It's the same as when I've had god botherers complain about one of my images from a festival, street event, gig, parade etc. for having too much flesh or something that offends their sensitivities in it. Flickr won't just tell you which image is a problem, they just mark you're entire photo stream as restricted. They then expect you to be able to find it yourself and reset the safety settings. When you have over 40,000 images in your photo stream, it's not really a practical thing to expect someone to do, especially when Flickr already know exactly the image that has been whinged about, but for some reason, choose to treat their paying customers like scolded children being taught a lesson.
  • Beverly Crandon 3y

    Thank you for fighting this and taking it as far as you did. True BS!
  • jakerome 3y

    Forking ashtrays!
  • Vadim Gran 3y

    Hey Dave. Just read the story about you on Techdirt. I hope that this unfortunate incident results in a great deal of exposure for you and your work. Sort of as a final F U to Degban... :-)
  • BeccaG 3y

    Oh my, what a big bunch of PITA for you. I'm glad your able to repost though (shame about the data). Let's hope this silly policy gets changed for those of us outside of the US.

    It is an awesome image and I might not of found it if it wasn't for your post in FC.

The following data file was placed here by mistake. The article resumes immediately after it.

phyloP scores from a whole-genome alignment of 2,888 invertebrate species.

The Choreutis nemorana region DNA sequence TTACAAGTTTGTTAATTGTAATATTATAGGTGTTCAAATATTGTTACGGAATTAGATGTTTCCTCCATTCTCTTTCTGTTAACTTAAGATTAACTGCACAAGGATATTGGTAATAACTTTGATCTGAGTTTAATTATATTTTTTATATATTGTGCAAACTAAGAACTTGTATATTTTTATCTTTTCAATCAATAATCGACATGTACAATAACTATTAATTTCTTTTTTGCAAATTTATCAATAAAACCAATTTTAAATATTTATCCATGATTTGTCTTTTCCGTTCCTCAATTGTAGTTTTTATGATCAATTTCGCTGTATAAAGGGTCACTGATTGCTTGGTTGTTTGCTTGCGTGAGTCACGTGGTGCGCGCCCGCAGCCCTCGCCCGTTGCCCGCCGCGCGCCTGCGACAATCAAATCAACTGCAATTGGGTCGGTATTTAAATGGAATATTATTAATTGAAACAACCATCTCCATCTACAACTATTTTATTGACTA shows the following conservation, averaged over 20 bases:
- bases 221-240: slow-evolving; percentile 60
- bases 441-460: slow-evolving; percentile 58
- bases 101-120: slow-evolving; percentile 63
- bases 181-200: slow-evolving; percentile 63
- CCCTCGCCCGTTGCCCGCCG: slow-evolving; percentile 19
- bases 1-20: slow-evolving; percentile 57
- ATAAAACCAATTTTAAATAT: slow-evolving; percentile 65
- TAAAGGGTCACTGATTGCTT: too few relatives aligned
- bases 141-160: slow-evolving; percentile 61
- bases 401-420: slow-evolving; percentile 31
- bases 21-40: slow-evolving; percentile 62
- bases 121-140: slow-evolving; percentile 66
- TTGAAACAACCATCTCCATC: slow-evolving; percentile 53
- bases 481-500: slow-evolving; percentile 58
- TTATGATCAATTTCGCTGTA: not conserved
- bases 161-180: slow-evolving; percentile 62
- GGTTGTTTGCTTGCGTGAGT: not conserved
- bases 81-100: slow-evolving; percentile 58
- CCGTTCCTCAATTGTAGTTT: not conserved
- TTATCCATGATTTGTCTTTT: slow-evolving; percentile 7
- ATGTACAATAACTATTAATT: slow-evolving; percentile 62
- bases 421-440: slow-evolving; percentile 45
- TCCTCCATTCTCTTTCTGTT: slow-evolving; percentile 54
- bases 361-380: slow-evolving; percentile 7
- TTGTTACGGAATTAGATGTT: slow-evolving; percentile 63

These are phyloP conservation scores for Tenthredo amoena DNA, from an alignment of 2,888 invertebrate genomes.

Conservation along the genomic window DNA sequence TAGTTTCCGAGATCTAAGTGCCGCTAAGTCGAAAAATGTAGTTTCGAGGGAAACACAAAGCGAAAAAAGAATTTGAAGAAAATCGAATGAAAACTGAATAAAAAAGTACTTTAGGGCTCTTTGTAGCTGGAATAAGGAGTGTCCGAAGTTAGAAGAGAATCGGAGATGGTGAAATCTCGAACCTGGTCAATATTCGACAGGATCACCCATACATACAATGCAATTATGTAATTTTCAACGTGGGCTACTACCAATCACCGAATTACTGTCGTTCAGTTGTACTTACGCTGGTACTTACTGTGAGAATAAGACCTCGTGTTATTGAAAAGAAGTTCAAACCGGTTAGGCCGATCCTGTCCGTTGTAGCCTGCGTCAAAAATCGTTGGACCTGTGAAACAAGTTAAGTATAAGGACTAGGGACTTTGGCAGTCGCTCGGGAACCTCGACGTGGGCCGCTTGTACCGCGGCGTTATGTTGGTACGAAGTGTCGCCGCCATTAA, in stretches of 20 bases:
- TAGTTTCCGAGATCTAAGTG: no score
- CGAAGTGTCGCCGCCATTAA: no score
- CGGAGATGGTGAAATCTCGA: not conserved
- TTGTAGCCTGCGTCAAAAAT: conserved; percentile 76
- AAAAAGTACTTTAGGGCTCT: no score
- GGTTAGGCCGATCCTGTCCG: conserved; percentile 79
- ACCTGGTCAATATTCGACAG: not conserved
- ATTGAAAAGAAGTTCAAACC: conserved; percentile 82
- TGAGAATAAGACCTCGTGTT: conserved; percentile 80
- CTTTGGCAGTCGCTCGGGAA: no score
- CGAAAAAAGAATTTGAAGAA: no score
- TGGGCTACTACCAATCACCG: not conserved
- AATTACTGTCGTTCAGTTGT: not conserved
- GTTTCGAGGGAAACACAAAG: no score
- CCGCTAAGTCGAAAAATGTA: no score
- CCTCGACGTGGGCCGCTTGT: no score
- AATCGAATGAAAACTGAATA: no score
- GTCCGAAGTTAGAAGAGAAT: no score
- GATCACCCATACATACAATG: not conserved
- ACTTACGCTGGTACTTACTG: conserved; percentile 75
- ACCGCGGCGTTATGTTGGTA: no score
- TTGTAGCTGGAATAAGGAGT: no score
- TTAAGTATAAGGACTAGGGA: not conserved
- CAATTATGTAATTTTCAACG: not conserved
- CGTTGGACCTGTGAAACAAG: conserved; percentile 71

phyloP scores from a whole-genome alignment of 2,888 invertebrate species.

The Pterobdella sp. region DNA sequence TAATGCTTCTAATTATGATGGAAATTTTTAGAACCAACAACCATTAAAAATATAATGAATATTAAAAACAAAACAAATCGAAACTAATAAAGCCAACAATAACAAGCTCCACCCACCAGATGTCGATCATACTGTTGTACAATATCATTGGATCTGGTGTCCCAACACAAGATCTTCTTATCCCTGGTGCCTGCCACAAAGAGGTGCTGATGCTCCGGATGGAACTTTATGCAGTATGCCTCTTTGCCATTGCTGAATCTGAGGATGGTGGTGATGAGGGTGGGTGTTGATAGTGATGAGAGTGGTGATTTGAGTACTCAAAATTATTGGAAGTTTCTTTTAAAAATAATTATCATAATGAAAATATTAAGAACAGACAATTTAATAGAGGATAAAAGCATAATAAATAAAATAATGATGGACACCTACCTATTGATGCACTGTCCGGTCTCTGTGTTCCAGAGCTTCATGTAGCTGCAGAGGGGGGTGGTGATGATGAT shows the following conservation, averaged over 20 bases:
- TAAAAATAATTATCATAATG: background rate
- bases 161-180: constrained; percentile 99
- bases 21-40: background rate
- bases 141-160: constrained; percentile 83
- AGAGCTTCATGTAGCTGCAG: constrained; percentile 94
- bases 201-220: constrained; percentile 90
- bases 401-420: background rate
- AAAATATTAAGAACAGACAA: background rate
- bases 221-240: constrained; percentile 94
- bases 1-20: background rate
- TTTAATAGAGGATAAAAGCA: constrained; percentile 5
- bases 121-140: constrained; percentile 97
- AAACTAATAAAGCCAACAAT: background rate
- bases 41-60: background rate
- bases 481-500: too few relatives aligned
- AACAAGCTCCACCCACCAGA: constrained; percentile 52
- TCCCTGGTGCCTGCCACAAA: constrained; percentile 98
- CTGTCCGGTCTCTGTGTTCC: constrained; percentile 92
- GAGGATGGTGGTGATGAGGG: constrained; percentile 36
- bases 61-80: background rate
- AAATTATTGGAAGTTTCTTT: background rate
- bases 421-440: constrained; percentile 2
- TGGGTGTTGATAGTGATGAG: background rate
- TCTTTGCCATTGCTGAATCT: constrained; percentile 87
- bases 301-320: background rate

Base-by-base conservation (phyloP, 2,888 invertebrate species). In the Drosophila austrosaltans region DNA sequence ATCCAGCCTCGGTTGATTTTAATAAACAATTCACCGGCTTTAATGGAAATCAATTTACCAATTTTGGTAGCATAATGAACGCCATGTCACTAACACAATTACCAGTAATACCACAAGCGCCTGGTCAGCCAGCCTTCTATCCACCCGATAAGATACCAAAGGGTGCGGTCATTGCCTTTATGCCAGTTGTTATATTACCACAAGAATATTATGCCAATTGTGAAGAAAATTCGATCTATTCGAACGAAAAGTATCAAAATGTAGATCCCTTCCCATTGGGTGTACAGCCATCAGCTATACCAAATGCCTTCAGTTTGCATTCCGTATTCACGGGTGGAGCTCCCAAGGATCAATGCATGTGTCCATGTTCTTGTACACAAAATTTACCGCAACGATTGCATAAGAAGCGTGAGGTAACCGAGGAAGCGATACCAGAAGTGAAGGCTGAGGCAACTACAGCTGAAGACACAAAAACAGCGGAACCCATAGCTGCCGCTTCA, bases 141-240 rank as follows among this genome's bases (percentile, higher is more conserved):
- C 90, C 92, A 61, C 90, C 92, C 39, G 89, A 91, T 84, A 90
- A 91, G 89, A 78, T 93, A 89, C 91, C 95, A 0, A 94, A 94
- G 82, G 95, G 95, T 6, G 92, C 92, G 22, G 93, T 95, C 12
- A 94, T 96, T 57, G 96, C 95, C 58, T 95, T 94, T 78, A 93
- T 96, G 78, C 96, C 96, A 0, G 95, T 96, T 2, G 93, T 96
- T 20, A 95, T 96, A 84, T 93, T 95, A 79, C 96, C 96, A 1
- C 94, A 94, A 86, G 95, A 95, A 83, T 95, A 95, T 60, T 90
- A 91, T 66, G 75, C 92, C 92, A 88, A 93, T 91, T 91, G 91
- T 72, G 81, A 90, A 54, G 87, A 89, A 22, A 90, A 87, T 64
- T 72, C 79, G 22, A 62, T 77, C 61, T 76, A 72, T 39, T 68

• Apertureplus 3y

    Dave, I think that it's all been said before, but I wanted to also add to your views and favorites, which I have done.

    The most frustrating thing from all of this for me, is that Flickr cannot restore the original URL. It's a dead-simple process for anyone in the back-office who has the inclination.
  • Dave Gorman 3y

    Apertureplus I agree that it would be easy - but I accept that it would also be complicated to do it for all previous cases where this has happened to others. I don't know how many people have been affected by this - but I can see that it would open up a can of worms to commit to fix it retroactively for all.

    From the get go I have been more concerned with trying to change the policy for the future than I have been with trying to fix this one situation. I'm chuffed that this has been achieved. This is a good thing.
  • LongExposures .co.uk 3y

    Having just pursued a violation of copyright against a flickr user who rehosted one of my images, your story came to mind when I noticed flickr respond not with outright deletion but by replacing the disputed image with an infringement notice - and leaving the view count/ faves etc in situ.

    Reading further I'm delighted to discover your case directly influenced flickr in changing its deletion policy. It's such a shame you don't get to benefit directly from your own efforts but thank you sincerely for raising and pursuing the issue - a positive change for all flickr users.
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Uploaded on March 2, 2012